Being an absentee owner, I have entrusted management of my Brisbane property to Rental Trends for a number of years now. All dealings I have had with Ann and her team have met my expectations over this time, and I would highly recommend Rental Trends for their professional management in protecting all property interests. Dan Phillips
You lock your doors, change your fire alarm batteries regularly, and maybe you even went so far as to have a security system installed. These are all great steps to keeping your home safe from intruders and hazards, but there are a few contemporary threats that you might not have thought of.
To find out the most overlooked dangers to homes we talked to David Laubner. He is Head of Digital Marketing and Sales at Blink, a wireless (and very affordable) security camera company, so he knows a lot about the surprising dangers lurking in homes. Read what he had to say below.
Charging your phone on the bed
It’s not uncommon to fall asleep with your phone, connected to the charger and still playing a podcast, beside you on the bed. But it is dangerous. “Not only does this disturb your sleep, it can also be hazardous if you have a faulty phone battery which can sometimes even result in a fire,” David says. As tempting as it is to tuck your phone in with you at night, place it safely on the nightstand while charging.
Oversharing on social media
Revealing too much on social media can be bad for a lot of reasons, including the security of your home. David explains, “If you check in to distant locations, you could be broadcasting to the world that your home will be empty and a prime target for a break in or that you’ll be arriving home late and a good target for an attack.”
Setting your home address on your phone
With how often you reference Google Maps or request an Uber to take you home after work, it makes sense that you’ve saved your home address in your phone – but in doing so, you’ve also given thieves a direct path to your house if they should ever get hands on the device.
“Set the home address on your iPhone to an address near your home, but not your actual address. That way, if someone steals your phone, they won’t be able to find out exactly where you live,” David says.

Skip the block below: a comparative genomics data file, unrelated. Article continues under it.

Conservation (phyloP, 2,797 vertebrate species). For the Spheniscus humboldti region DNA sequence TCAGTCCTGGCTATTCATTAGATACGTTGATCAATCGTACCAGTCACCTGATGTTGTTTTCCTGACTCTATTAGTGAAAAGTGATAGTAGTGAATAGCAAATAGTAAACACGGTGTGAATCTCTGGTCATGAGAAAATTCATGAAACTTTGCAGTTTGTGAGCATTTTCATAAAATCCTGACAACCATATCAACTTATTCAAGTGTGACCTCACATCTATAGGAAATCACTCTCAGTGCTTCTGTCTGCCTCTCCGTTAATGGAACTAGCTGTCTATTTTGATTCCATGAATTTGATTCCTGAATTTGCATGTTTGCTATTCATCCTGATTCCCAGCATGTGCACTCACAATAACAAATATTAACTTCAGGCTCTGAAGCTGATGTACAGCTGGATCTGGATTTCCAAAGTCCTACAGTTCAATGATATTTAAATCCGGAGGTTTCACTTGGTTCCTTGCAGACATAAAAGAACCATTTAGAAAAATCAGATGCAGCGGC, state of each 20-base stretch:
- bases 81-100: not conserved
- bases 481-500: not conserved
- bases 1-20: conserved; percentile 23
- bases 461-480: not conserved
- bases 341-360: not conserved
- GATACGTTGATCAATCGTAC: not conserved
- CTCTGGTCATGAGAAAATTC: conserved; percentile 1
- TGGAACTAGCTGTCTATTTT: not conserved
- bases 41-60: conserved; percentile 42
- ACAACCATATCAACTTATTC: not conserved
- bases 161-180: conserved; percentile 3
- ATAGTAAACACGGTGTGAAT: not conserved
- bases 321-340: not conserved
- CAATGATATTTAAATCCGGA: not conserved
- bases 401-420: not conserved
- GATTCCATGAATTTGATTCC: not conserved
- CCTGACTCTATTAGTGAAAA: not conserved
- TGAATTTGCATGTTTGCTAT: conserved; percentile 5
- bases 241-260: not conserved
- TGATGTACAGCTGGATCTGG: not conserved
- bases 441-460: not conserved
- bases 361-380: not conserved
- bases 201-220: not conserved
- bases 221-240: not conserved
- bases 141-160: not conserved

Overloading power outlets and extension cords
The red battery icon on your laptop is flashing, your iPhone power is at one per cent, and your Kindle is dying. With so many devices needing a charge it’s easy to find your power outlet and extension cord suddenly filled up. But resist the urge to overload outlets as this can lead to fire.
Always plug extension cords directly into the wall, not into other extension cords and be mindful of the voltage limits on your power strips. Putting multiple power strips into a single wall outlet can put you over the voltage limitations.
Forgetting to turn off your hair straightener
David warns that this basic styling tool is becoming an increasingly common way to start fires. “Is Your Hair Straightener Off?: This is one question you need to ask yourself before going out,” he says. If you find yourself repeatedly having trouble remembering, he suggests you keep a DIY security camera like Blink in the room where you usually do your hair, so you can double check that you turned it off from anywhere.
Not sharing security access
It may seem safest to keep all your security information private, but it sometimes makes sense to share these details with a close family member or trusted friend who can watch out for you in case of emergency; for example, David says, “if you have a security camera that links directly to an iPhone app, position it towards your front door and allow your parents or a close friend access so that they get a notification as soon as you’ve arrived home safely after a night on the town.”
Ignoring your neighbours
Walking the dog while checking emails or riding the bus while browsing the web on your phone has become de rigueur, but in self-isolating you’re missing a valuable opportunity to connect with your neighbours. “In case of intruders, your neighbours can be a huge help. They’ll likely be the first to notice or hear if something is wrong, and can call 000 if you’re unable to get to a phone,” says David.